Day 2 on the Tay

The day started a lot calmer than the previous day, we awoke quite early having had a reasonable nights sleep. Not wanting to rush and just go with the flow, we surfaced and sorted out breakfast, filtered water for the day, broke camp, tidied up and headed off about 7am. The Loch was quite still and the scenery very beautiful especially when looking behind us and seeing the mountains capped with snow.

After 3 miles we reached Priory Island which would have been our overnight stop if it had not been for the weather. It is where we decided to stop for our first break, it would have made a great camp location. After a wander round the island, a snack and our first cup of tea of the day we headed off. Shortly after the island we reach Kenmore and the road bridge where the River Tay starts. Within a few yards the speed picked up and it began to feel very different to the Loch. The weather was warmer than the previous day, it was turning out to be a nice day.

After a few miles we came to the first rapids, they started just after Chinese Bridge, the river noticeably picks up speed and the gradient is quite evident. With most of the flow on river left the river followed a long right hand bend. I led off and we collected at the bottom in a nice big eddy river right. It was a great first set of rapids, lots of waves, lots of reading the river and adjusting the line, it is what we came for. As we all collected it was evident that Paul was still in Kayak mode, he had taken on some water, more than he expected, so a quick chat with Graham about quartering wave and we were good to go, all fired up ready for the next set of rapids, where ever they may be.

There were lots of little set of waves and rapids and after while we reached Aberfeldy and it unusual turreted road bridge, so we decided to stop of a break and a few of us took a quick walk into town. Aberfeldy at 11 miles in for the day represented about half of the days distance but we still had Grandtully to do and we had already decide to take the day as it came, so we headed of again.

As before Aberfeldy there were frequent small rapids and waves as well as ideal spots for sort breaks.

After another 7 or so miles we reached Grandtully. Offically a grade 3 run we went river river to get out and take a look. Graham & I decided to ferry glide across to river left and take a look. I choose my line and headed off, first wave as planned, broke out, then back in, all was good. Broke in a bit high and wanted to go to the right of the large rock, that did not go to plan, had to go left, and the mean a wave, a reasonable size one, just enough to swamp the boat, and indeed it did. In Nicks words ‘your gunwales were under water’. After exiting the wave I managed to keep the boat level and paddle it, to the right hand bank where the others were ready to poke fun!!

Boat emptied we headed back up on foot to watch Graham take his run down. Where as I had started slightly left and finished slightly right Graham started slightly right and planned to finish slightly left, well he did en up slightly left but as I found with the flow heading to the rock, so did Graham. He started fine but did not get far enough left as he wanted and caught the rock, and went over loosing the argument with the larger rock. Nick leapt into action running down the bank, jumped into my boat and headed out to get Graham, who was swimming hard to the right bank. Nick got to the boat, emptied it and tied it off on the right bank, and headed back. I ran down the bank to deployed a rope, bang on target!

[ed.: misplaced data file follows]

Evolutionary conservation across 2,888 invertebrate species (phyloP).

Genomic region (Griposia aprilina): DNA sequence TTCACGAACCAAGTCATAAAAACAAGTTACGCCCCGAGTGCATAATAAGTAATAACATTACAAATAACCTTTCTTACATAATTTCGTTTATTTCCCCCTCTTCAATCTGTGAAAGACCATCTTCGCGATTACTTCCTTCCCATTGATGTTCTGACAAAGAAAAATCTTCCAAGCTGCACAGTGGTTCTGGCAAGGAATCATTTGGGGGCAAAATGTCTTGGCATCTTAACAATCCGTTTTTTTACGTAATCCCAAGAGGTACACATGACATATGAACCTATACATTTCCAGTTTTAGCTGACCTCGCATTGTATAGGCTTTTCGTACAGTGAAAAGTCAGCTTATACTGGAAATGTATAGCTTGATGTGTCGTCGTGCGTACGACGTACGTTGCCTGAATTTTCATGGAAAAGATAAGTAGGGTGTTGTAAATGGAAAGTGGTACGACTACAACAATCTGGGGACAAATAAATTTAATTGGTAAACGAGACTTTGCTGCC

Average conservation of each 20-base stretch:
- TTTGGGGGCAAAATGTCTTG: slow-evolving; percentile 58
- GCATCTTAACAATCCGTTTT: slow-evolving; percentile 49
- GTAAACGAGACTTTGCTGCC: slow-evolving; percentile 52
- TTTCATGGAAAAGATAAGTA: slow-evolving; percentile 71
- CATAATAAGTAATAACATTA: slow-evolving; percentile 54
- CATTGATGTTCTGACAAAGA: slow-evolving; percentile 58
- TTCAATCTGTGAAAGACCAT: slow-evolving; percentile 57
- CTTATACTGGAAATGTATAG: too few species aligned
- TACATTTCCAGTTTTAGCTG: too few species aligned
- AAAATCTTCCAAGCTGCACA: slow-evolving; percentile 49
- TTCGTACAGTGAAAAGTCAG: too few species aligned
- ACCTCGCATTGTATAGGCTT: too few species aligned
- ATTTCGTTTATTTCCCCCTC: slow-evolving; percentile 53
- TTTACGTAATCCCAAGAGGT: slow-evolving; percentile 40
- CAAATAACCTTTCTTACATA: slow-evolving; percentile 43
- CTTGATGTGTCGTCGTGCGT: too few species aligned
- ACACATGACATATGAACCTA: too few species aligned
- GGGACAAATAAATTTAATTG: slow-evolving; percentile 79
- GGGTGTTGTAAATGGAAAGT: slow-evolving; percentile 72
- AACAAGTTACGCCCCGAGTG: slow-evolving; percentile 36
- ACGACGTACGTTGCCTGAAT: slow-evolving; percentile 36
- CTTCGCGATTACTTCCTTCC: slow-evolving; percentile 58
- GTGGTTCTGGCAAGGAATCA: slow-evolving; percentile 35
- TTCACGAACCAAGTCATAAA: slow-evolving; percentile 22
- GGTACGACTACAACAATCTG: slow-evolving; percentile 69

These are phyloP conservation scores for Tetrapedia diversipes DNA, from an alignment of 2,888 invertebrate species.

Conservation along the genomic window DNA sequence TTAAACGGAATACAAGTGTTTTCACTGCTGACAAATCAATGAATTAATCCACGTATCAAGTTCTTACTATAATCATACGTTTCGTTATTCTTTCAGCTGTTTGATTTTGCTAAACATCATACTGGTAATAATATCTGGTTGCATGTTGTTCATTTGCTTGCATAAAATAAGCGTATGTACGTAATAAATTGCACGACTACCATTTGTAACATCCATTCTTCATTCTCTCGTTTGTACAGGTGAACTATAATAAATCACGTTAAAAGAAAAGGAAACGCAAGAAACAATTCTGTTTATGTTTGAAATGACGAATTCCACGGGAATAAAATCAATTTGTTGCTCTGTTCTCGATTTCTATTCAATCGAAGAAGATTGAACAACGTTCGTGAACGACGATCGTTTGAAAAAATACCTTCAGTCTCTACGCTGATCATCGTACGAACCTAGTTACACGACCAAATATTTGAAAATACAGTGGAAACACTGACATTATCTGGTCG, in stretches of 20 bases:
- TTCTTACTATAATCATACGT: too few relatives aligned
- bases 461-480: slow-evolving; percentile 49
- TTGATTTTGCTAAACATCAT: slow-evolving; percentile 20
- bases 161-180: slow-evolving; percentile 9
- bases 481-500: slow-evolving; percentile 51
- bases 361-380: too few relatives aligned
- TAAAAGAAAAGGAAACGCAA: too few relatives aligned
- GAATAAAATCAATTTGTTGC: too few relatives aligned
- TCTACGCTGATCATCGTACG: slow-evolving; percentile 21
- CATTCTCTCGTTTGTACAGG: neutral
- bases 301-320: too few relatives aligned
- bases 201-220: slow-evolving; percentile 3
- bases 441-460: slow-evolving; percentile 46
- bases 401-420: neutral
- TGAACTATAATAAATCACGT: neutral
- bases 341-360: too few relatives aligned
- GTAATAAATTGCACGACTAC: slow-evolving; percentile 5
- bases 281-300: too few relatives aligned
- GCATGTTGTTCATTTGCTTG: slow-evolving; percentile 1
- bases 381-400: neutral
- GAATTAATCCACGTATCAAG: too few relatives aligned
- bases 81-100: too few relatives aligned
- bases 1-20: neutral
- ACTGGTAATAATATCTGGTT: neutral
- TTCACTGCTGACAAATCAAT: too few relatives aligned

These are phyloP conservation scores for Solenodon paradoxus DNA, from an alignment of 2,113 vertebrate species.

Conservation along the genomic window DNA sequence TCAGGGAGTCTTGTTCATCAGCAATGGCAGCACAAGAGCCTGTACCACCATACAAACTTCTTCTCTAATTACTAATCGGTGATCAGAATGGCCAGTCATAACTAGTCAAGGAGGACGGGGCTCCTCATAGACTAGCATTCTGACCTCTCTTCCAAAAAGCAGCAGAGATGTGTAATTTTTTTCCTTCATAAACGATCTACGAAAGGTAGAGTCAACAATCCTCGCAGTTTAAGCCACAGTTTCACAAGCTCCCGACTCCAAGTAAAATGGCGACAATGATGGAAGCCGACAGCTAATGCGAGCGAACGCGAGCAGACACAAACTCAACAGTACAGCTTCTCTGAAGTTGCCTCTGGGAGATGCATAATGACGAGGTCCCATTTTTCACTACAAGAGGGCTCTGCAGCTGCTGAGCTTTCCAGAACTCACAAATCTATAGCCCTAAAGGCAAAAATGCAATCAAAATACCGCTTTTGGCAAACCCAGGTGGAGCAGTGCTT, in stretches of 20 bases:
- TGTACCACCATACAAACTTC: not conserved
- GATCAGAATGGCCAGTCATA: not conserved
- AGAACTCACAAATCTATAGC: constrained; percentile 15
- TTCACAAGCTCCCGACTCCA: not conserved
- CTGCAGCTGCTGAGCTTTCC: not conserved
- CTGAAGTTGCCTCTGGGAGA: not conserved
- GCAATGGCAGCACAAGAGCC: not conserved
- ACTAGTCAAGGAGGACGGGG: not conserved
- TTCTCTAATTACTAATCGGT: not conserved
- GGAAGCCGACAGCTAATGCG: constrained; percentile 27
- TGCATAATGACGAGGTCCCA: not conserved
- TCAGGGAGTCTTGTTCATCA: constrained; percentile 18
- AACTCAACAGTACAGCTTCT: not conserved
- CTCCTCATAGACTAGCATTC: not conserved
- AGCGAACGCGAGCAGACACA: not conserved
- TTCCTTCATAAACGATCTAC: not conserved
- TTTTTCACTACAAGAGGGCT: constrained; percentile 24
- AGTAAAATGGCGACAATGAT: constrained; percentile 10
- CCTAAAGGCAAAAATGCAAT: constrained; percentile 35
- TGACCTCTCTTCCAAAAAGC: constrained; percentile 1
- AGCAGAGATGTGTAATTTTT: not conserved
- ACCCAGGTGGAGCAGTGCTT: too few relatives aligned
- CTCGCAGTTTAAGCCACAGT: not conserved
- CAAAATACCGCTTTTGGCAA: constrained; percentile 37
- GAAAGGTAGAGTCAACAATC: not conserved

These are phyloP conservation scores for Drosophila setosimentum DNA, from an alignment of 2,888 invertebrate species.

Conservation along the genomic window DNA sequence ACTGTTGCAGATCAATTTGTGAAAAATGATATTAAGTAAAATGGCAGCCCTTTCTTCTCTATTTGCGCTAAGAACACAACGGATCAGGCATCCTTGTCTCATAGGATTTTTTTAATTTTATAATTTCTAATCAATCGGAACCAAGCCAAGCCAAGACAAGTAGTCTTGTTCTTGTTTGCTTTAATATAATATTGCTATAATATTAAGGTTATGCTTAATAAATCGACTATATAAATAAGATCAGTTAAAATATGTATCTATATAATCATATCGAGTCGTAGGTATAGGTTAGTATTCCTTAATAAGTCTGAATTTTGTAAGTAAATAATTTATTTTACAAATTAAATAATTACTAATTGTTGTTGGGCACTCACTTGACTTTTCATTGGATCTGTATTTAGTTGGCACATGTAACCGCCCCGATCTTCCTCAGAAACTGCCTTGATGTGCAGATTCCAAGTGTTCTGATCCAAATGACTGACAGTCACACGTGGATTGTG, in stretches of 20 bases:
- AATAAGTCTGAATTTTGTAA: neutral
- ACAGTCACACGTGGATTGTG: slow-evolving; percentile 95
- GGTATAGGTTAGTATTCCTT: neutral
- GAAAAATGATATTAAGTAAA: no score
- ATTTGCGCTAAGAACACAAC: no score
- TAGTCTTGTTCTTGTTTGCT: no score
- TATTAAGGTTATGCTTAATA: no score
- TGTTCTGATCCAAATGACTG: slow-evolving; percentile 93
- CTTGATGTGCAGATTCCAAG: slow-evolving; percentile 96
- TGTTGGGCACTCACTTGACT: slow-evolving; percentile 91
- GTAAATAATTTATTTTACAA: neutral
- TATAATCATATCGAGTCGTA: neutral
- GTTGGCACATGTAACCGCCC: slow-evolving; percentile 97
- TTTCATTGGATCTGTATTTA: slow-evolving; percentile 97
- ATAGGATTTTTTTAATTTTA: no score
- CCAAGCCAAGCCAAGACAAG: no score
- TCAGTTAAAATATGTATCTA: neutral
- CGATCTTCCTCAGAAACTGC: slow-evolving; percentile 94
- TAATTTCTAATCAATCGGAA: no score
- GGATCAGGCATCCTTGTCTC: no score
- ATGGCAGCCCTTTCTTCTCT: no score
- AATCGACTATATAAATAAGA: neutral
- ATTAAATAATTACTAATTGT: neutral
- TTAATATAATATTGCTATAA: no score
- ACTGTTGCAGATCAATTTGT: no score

After the usual conversations that ensure, whats, hows, whys, when etc., the others made their way down the rapids, far more to the right hand side and with no incidents. It was also apparent that Graham had taken quite a knock to his leg and had a bit of a limp

After securing the boats we walk unto the cafe for a nice coffee and a bowls of chips, most welcome.

BY now we were 18 miles and 7hr 30 min into the day. The plan was to camp on the small peninsular where the Tummel joins the Tay, but we were not fully sure what to expect, so flexibility was the order of the day.

We set off again and had to line the boats down the next weir straight after Grandtully, there probably was a line down on the left but we decided against it and to take the safer option. it was a really nice paddle down to the Tummel. It was here that we started to notice evidence of beavers, and quite a bit. On the left hand bank there were a lot of trees down, quite clear beavers at work.

Checking the map we were getting close to the confluence of the Tummel so we started looking for a good camping spot, preferably an island, as per Pauls request. River left there were a few fishermen, we did not see many throughout the day. It was clear the location I had in mind from the maps and google was not ideal so we decided to push on and find a suitable camp spot.

Less than a mile later we found an ideal spot on river right, after a brief inspection we agreed it would be suitable and unlike the previous night we decided to pitch our own shelter, and there was a range of options.

So after pitching shelter, hanging kit up and a bit of a sort out we decided to cook tea, we were all getting hungry. The evening finished with an open fire and conversations about the day events.

We had been on the go for 9hr 30 min and covered 23.5 miles. It had been great weaner for the time of year and we were looking forward to the next day, it was time for some whiskey and some shut eye, roll on tomorrow.